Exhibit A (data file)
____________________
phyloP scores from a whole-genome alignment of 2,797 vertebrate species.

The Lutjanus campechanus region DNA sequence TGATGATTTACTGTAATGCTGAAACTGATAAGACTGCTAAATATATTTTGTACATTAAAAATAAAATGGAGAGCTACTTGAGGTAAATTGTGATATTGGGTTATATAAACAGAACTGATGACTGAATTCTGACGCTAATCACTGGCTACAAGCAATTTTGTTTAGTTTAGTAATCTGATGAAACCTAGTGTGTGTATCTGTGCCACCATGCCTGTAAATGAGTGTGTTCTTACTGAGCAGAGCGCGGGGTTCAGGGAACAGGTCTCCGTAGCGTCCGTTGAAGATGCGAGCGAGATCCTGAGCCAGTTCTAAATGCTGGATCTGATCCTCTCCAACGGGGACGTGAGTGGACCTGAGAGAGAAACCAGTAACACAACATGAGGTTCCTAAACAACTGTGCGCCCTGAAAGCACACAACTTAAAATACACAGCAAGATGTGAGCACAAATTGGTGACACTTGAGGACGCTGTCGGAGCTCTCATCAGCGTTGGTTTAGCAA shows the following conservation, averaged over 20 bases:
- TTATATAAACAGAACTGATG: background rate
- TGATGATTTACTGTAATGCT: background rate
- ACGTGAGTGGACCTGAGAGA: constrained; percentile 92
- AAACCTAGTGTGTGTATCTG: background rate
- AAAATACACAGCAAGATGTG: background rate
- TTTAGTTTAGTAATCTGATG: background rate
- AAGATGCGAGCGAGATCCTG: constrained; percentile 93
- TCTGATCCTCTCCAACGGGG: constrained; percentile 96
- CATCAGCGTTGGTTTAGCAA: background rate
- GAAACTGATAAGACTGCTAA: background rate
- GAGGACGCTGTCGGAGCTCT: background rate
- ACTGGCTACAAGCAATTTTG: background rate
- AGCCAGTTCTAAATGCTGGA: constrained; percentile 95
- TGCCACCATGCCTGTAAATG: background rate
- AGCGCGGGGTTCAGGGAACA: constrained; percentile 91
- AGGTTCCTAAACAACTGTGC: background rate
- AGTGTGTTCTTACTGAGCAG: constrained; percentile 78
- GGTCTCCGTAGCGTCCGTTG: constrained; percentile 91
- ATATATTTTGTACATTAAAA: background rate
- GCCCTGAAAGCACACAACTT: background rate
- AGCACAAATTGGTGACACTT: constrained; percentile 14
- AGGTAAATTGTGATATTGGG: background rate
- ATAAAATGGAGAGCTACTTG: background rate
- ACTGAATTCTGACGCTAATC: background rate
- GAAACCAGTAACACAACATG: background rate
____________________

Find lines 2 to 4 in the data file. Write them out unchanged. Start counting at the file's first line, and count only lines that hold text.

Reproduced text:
The Lutjanus campechanus region DNA sequence TGATGATTTACTGTAATGCTGAAACTGATAAGACTGCTAAATATATTTTGTACATTAAAAATAAAATGGAGAGCTACTTGAGGTAAATTGTGATATTGGGTTATATAAACAGAACTGATGACTGAATTCTGACGCTAATCACTGGCTACAAGCAATTTTGTTTAGTTTAGTAATCTGATGAAACCTAGTGTGTGTATCTGTGCCACCATGCCTGTAAATGAGTGTGTTCTTACTGAGCAGAGCGCGGGGTTCAGGGAACAGGTCTCCGTAGCGTCCGTTGAAGATGCGAGCGAGATCCTGAGCCAGTTCTAAATGCTGGATCTGATCCTCTCCAACGGGGACGTGAGTGGACCTGAGAGAGAAACCAGTAACACAACATGAGGTTCCTAAACAACTGTGCGCCCTGAAAGCACACAACTTAAAATACACAGCAAGATGTGAGCACAAATTGGTGACACTTGAGGACGCTGTCGGAGCTCTCATCAGCGTTGGTTTAGCAA shows the following conservation, averaged over 20 bases:
- TTATATAAACAGAACTGATG: background rate
- TGATGATTTACTGTAATGCT: background rate